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Anybody have any luck determining whether Cock Brand products are gluten free? I have tried emailing them a few times now but no answer as far as I can tell. I loved their curry pastes and sauces before I went gluten free and although the label does have an allergy warning section that does not mention wheat/gluten, I would rather hear more definitely from somebody. The ingredients label on the curry pastes contains the dreaded "spices" ingredient so I am reluctant. Would love to hear if anyone has had experience with this brand! Thanks :)

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Why do you dread "spices?" Nothing made from a grain can hide there. "Seasonings" is a different animal, though.

 

Really? I always thought spices could mean nearly anything, and considering a lot of the individual spices I've looked at in the past (Clubhouse brand, for example) said some of their products may contain gluten I was weary. That is reassuring, thank you!

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Really. The list of things that can be included in the ingredient "spices" covers many things, including herbs. But no grains or grain products.

 

Clubhouse is a McCormick brand sold in Canada. It has long been McCormick's policy to explicitly declare any gluten source on the label. In Canada, since August 4, 2012, ALL gluten sources must be explicitly declared on the label. There may still be some products in stores that were packaged under the old rules.

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Unfortunately psawyer is completely wrong. Spices would also include spice mixtures, which may contain starch to prevent them from separating. In North America that would most of the time be corn starch, but in many other parts of the world, gluten containing wheat starch is cheaper. So yes, there is a very valid point in talking about a dreaded "spices" ingredient when it's about a safe celiac diet.

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2 hours ago, Jörg said:

Unfortunately psawyer is completely wrong. Spices would also include spice mixtures, which may contain starch to prevent them from separating. In North America that would most of the time be corn starch, but in many other parts of the world, gluten containing wheat starch is cheaper. So yes, there is a very valid point in talking about a dreaded "spices" ingredient when it's about a safe celiac diet.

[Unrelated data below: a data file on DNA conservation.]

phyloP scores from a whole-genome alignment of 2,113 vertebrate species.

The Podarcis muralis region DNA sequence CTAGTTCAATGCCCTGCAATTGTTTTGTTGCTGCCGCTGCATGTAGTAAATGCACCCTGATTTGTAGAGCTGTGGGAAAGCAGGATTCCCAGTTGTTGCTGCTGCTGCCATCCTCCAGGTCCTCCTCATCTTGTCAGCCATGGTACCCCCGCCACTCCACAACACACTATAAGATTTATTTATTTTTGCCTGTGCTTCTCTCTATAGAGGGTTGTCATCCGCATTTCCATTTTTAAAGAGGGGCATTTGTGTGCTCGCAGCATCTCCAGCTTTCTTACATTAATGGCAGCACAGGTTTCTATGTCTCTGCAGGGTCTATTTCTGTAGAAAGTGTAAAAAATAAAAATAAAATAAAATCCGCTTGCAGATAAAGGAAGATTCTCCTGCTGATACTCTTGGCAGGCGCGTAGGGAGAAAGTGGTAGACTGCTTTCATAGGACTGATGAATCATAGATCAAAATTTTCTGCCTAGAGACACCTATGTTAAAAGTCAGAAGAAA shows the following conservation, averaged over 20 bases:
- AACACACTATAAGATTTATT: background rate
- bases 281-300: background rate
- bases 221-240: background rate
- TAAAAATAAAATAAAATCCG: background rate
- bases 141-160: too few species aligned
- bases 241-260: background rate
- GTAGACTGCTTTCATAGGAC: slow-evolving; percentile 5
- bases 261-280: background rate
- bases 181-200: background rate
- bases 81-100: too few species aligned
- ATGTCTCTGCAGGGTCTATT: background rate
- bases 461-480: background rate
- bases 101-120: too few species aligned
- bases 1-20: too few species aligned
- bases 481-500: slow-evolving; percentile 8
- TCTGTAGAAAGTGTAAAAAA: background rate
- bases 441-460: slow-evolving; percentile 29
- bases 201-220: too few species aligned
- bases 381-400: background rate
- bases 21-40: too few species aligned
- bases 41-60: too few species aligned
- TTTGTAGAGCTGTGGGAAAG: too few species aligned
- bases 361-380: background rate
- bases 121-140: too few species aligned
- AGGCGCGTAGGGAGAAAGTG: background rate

Hi Jorg,

Welcome tot he forum! :)

You may be right about wheat or even barley being used in some countries.  It is good to always check the rules on food ingredients in your own country.  The rules do vary quite a bit.  Peter was only talking about Canada in this case.  But some companies use different ingredients in different countries for the same food product.  So it is important to verify the ingredients in your own area.  Companies also sometimes change ingredients, so keeping an eye on ingredients is a good idea. 

 

 

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FDA rules on spices:
https://www.accessdata.fda.gov/scripts/cdrh/cfdocs/cfcfr/cfrsearch.cfm?fr=101.22
https://www.accessdata.fda.gov/scripts/cdrh/cfdocs/cfcfr/cfrsearch.cfm?fr=182.10

Grains can not be included. Section 101.22(a)(2) says, in part, "except for those substances which have been traditionally regarded as foods." That would cover grains.

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1 hour ago, Ennis_TX said:

I just stick to Spicely Organics....all their spices/seasonings are certified gluten-free and free of additives.

Thank you for that information!  I'm super sensitive and trying to use whole foods plus a few certified gluten free items.  This really helps.

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I  also love Spicely Organic Spices!  CERTIFIED GLUTEN FREE and very, very good.  You can get them on amazon.com.  For me, it's simply not worth taking the chance with un-certified spices.  I've seen videos of how spices are gathered, transported, etc. in foreign countries.  Not worth chancing the possible cross-contamination IMHO.  

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